scan complete in 1ms
Connecting to jdbc:hive2://hive-server.server.com:10000/default;principal=hive/hive-server.server.com@XYZ.DOMAIN.COM
Connected to: Apache Hive (version 1.1.0-cdh5.4.5)
Driver: Hive JDBC (version 1.1.0-cdh5.4.5)
Transaction isolation: TRANSACTION_REPEATABLE_READ
Beeline version 1.1.0-cdh5.4.5 by Apache Hive
0: jdbc:http://ift.tt/1MSE2Zv; show databases;
+----------------+--+
| database_name  |
+----------------+--+
| default        |
+----------------+--+
1 row selected (0.134 seconds)
0: jdbc:http://ift.tt/1MSE2Zv; show roles;
+--------+--+
|  role  |
+--------+--+
| admin  |
+--------+--+
1 row selected (0.063 seconds)
0: jdbc:http://ift.tt/1MSE2Zv; use default;
No rows affected (0.05 seconds)
0: jdbc:http://ift.tt/1MSE2Zv; show tables;
+------------+--+
|  tab_name  |
+------------+--+
| sample_07  |
| sample_08  |
+------------+--+
2 rows selected (0.08 seconds)
0: jdbc:http://ift.tt/1MSE2Zv;

Adding New Roles and Groups in Hive.

Before we start accessing the data, we need to give users permission.
  1. Create a role.
  2. Assign role some permissions (SELECT [readonly], INSERT [rw], ALL[all]).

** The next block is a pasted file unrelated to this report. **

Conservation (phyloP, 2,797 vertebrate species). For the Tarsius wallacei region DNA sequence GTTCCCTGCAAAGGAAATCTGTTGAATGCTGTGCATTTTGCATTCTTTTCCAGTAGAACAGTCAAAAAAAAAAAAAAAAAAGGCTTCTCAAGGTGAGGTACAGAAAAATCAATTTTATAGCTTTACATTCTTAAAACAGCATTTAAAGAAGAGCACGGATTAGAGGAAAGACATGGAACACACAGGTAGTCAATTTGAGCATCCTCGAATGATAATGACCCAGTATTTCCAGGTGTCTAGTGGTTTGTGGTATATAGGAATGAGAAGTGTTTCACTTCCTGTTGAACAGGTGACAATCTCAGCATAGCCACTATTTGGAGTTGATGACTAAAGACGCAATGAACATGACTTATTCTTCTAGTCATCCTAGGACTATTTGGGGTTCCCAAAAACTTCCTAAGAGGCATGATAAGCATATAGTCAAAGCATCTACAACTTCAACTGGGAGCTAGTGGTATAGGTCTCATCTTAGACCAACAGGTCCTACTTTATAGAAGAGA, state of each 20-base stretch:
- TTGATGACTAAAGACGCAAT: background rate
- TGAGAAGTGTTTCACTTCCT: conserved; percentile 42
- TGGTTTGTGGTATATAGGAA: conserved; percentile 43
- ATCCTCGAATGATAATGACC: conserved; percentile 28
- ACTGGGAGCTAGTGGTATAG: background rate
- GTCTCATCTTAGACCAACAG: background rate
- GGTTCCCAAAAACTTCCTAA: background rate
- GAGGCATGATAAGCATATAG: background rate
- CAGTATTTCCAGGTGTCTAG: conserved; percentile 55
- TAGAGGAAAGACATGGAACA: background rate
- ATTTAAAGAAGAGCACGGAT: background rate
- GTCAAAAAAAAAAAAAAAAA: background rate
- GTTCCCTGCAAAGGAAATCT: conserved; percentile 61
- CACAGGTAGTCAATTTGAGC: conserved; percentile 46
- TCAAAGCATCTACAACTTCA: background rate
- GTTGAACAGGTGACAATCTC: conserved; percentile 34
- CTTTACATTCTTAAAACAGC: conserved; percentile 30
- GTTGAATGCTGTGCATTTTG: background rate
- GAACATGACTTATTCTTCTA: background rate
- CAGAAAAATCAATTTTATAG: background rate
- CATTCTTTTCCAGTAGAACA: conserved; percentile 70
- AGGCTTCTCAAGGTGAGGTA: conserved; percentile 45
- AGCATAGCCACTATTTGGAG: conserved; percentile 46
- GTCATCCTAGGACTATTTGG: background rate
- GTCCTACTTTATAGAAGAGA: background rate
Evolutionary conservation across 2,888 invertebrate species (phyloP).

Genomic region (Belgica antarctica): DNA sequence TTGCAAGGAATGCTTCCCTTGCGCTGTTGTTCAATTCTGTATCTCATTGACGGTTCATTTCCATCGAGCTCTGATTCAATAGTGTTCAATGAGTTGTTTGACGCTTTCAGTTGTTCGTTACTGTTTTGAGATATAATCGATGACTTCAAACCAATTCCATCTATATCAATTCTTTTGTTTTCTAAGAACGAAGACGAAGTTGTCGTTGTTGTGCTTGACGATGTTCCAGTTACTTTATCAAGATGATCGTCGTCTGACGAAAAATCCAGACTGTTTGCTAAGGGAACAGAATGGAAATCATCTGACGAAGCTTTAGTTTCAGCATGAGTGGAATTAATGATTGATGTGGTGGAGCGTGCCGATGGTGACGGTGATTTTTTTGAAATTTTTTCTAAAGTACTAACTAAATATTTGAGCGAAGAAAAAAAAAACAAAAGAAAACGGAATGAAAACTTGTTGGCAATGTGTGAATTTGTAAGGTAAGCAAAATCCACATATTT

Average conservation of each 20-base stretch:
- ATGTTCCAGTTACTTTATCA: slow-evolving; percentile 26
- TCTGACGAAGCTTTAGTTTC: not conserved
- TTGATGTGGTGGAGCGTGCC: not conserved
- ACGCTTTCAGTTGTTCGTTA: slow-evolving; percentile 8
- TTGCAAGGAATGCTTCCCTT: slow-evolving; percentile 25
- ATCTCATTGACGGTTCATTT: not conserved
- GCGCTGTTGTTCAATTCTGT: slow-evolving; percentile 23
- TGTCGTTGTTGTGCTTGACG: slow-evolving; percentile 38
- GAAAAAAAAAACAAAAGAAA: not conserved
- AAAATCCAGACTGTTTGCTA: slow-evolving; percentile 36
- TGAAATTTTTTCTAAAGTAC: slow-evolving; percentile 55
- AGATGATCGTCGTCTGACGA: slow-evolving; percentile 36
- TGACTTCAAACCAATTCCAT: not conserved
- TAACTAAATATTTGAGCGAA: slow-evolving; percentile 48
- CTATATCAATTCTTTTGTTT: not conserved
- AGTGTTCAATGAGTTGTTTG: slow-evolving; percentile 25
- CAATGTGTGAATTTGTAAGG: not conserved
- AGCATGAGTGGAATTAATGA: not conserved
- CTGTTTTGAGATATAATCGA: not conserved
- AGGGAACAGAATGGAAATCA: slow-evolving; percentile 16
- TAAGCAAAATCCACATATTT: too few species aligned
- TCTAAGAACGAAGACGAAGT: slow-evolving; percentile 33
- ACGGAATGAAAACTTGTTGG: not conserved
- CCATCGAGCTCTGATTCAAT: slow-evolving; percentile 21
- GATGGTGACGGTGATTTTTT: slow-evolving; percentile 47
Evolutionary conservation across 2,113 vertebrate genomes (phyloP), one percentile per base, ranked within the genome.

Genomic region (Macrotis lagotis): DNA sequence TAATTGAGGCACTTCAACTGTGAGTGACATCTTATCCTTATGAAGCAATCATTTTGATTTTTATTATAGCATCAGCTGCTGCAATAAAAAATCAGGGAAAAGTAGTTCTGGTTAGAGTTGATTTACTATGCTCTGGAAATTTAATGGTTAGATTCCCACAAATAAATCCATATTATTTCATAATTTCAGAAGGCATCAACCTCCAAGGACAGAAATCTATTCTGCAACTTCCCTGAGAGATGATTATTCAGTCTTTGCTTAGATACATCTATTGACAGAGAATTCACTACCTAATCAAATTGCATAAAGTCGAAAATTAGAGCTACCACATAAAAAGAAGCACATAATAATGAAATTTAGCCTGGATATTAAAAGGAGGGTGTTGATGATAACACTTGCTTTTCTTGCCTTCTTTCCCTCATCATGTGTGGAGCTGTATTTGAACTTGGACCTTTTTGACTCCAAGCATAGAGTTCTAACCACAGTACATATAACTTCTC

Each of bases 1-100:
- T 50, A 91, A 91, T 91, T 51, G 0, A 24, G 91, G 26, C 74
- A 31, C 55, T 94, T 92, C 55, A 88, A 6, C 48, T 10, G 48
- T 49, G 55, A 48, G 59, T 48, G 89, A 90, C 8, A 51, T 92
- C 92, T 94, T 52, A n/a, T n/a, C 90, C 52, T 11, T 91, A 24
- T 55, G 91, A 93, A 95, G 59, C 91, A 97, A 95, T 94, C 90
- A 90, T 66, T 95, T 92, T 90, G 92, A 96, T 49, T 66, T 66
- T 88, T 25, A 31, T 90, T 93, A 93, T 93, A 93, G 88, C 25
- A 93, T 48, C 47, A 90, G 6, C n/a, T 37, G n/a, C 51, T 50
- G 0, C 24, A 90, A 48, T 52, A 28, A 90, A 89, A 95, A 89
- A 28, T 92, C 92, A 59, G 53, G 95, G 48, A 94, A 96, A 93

3. Add a group to the newly create role.

Creating a new role.

First we create roles which we later give permissions to.
0: jdbc:http://ift.tt/1MSE2Zv; CREATE ROLE admin;
0: jdbc:http://ift.tt/1MSE2Zv; CREATE ROLE readonly;

Assign role permissions.

We are assigning permission to a role readonly to a database (default)
0: jdbc:http://ift.tt/1MSE2Zv; GRANT SELECT ON DATABASE default TO ROLE readonly;

Adding a new active directory group to role.

Now we assign the role readonly to a group server-user-access-group. Here server-user-access-group is an Active Directory group which is sync with Linux using SSSD.
0: jdbc:http://ift.tt/1MSE2Zv; GRANT ROLE readonly TO GROUP server-user-access-group;

Adding new External tables

Grant permission to HDFS URI to access the AVRO data.
grant all on uri 'hdfs://nameservice1/data/location/hdfs/some_data/ahmed/' to role admin;